Tuesday, January 27, 2009

Haiku: If Only I Had Time

This prompt from One Single Impression came at me two different ways. The first, the immediate, was an aching for more time in a day. The second was an even stronger aching to, if not live forever, at least live long enough.

The fact is I likely do have the time to do what I choose -- or as much as any parent of young children gets to "choose" anything -- on any given day. It's just sometimes what needs to be done gets in the way of what might get done.

Less devoted to
chores and more spent listening
to mindless chatter.

But what means more to me is what I'd do with time if it was in unlimited quantities years from now. And, heck, while I'm wishing for that, I'll wish for reasonably good health for me throughout this imaginary time.

To see your future:
To show my love in person
to whom you'll become.

I'm too old for this gig I have undertaken. I will miss out on far too much of my children's lives. Damn the passage of time.


anthonynorth said...

Time can be beautiful but cruel. It is always up to us to use it as we wish - whenever possible.

Anonymous said...

That is the thing about time - or at least about the way we perceive time - that is cannot be got back once it's gone past. Very thoughtful post.

Tara R. said...

It's not so much that I have more to do and need more time, it's that I want the time to see how my kids' lives unwind.

Tumblewords: said...

I feel the urgency in this - nice work!

Anonymous said...

I can understand both views. Two good poems.

D... said...

These will speak to every single mother. I want enough time to be there for all the major events in their lives. I pray God grants both of us that prayer. In good health, of course.

Lori said...

There's never enough time to do it all. The key, I think is to prioritize what's most important, and focus on those things. As if I really listen to my own advice..HA that will be the day.

Jillie Bean (AKA Bubba's Sis) said...

I love love love your second ku!

When my mother was going thru chemotherapy with her first round of breast cancer, she used to pray that she could live to see her children grow up. I so get that, and now I pray it every night as well (altho I am not facing any deadly disease). Fortunately - for her AND for us - she has lived to see us as adults - and to see her grandchildren. I pray that I am that blessed with my time!

SandyCarlson said...

I so hear you! I am praying for a snow day during which I will not push the vacuum but will play checkers with the daughter and have some other kinds of fun.

Thanks for sharing these with OSI. this was a poignant post for me.

Lucy said...

I find myself wishing for good health more and more lately, does that mean we are getting old? I used to only wish to fit in my skinny jeans.

Amias (ljm and liquidplastic) said...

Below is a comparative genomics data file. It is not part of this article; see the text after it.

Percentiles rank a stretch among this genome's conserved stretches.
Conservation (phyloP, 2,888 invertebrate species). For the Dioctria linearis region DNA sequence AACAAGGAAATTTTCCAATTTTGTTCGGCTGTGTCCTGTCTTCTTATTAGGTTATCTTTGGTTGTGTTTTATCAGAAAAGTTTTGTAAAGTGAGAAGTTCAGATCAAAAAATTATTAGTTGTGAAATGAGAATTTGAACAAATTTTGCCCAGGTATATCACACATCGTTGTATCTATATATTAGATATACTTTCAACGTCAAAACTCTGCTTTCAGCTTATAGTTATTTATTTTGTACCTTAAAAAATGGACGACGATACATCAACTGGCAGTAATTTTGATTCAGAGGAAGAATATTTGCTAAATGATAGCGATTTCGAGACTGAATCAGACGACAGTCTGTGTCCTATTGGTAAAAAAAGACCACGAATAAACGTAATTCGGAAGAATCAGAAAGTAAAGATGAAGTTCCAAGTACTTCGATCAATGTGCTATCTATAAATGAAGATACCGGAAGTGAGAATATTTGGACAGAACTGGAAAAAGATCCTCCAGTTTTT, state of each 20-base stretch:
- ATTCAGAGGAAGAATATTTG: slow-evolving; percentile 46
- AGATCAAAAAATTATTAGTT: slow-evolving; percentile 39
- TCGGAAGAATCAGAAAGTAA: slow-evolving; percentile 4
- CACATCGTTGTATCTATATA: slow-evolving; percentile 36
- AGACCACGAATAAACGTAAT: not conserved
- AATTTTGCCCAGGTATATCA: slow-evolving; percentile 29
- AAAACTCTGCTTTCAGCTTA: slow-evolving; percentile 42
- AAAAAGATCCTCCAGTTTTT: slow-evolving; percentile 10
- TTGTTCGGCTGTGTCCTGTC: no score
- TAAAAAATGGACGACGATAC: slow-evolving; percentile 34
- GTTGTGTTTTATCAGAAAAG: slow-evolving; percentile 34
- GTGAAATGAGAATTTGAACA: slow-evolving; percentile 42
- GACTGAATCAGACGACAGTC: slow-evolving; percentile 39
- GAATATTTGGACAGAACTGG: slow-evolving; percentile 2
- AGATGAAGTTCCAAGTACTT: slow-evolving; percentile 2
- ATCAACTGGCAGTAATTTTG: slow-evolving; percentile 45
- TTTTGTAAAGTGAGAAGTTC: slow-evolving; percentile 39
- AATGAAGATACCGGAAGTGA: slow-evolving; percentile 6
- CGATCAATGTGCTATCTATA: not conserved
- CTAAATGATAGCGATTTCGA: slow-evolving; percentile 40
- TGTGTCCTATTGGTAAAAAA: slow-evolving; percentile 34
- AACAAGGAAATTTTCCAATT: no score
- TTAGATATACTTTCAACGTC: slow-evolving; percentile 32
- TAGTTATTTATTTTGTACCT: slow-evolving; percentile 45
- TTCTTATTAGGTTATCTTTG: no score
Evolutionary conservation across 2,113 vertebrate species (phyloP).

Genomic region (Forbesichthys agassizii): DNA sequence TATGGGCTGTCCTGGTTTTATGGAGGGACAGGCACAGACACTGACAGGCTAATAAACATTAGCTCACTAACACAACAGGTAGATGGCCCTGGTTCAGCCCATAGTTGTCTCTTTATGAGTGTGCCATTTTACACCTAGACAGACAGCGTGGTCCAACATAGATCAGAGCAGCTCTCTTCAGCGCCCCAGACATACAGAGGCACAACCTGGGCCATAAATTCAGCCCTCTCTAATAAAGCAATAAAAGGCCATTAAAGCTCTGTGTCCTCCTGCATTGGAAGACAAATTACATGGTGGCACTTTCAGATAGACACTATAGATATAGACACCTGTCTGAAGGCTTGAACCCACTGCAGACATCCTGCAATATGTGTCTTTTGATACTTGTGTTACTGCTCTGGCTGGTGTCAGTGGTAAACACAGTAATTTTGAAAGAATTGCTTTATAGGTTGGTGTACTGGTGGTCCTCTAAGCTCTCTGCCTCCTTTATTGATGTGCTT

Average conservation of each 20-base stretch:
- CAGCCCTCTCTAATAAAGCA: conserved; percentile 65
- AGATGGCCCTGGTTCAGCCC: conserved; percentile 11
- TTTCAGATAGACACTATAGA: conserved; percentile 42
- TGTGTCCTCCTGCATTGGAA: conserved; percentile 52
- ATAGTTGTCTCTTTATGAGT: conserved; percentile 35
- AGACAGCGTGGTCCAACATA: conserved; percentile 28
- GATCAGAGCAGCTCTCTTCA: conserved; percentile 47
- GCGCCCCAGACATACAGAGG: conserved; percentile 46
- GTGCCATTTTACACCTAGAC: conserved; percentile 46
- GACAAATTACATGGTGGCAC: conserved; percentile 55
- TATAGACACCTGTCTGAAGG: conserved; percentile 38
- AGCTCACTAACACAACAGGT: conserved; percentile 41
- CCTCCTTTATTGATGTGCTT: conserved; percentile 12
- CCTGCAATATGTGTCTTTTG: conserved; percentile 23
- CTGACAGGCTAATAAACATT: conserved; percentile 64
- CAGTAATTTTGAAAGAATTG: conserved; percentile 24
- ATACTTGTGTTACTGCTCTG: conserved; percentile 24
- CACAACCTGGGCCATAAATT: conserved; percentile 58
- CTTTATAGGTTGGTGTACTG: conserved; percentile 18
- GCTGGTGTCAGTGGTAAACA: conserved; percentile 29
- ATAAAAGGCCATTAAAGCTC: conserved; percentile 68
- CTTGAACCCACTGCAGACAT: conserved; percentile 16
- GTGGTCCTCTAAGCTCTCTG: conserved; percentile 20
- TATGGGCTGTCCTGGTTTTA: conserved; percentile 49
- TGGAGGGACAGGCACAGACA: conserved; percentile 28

I had my children when I was young, and was blessed to see them into adulthood, but now the shoe is on the other foot, they don't see me as much as I would like now that I am old.

Maggie said...

Sometimes I think we spend too much time in regrets from the past or fears of what may come in the future that we neglet to grab each moment of the present.

Jim said...

Patois, I don't worry about you, you are a big girl taking good care of you and your kiddos. Keep it up, way to go!

Now the haikus. Since you evidently didn't have kids when your were young you don't know what your missed. Those kids might have.
I had four kids when I was young and one when I was much, much, older. I spent a lot more time with the last one and got more involved with her growing up things.

The first ones grew up in a whirlwind because both of us were sooooooo busy making a living and getting ahead. Ahead to what? A divorce and a split family.

So yes, in my book you are spending that time of yours so wisely and efficently. You really never will regret it no matter what you say or how you feel today, you won't be too old to have satisfaction over playing this very important gig.

Tammy Brierly said...

I LOVE your header! Time goes so fast with our kids. Thoughtful post.

Anonymous said...

..we are still as the banks and life flows through..many thanks for the lovely poems..

Kilauea Poetry said...

Maybe we just have to capture the momement and do the best in it-

Bruce Miller said...

A rich man asked a Zen master to write something down that could encourage the prosperity of his family for years to come. It would be something that the family could cherish for generations. On a large piece of paper, the master wrote, "Father dies, son dies, grandson dies."

The rich man became angry when he saw the master's work. "I asked you to write something down that could bring happiness and prosperity to my family. Why do you give me something depressing like this?"

"If your son should die before you," the master answered, "this would bring unbearable grief to your family. If your grandson should die before your son, this also would bring great sorrow. If your family, generation after generation, disappears in the order I have described, it will be the natural course of life. This is true happiness and prosperity."

Beth P. said...

Hi dear patois--
I really liked your second haiku. It's the one 'wish' for me that still has juice in it--the wish for knowing how it will 'turn out'!

Really enjoyed this. And loved KiteHorse's story.

Thank you--

Anonymous said...


You might like this - when you are talking about Haikus.



Janet said...

I know what you mean - my kids are 5 and 3. I'm 46. Sometimes I feel it was not fair to them to have them at this age, but then I remember that my father died at 27 when I was 3, so nothing is guaranteed.


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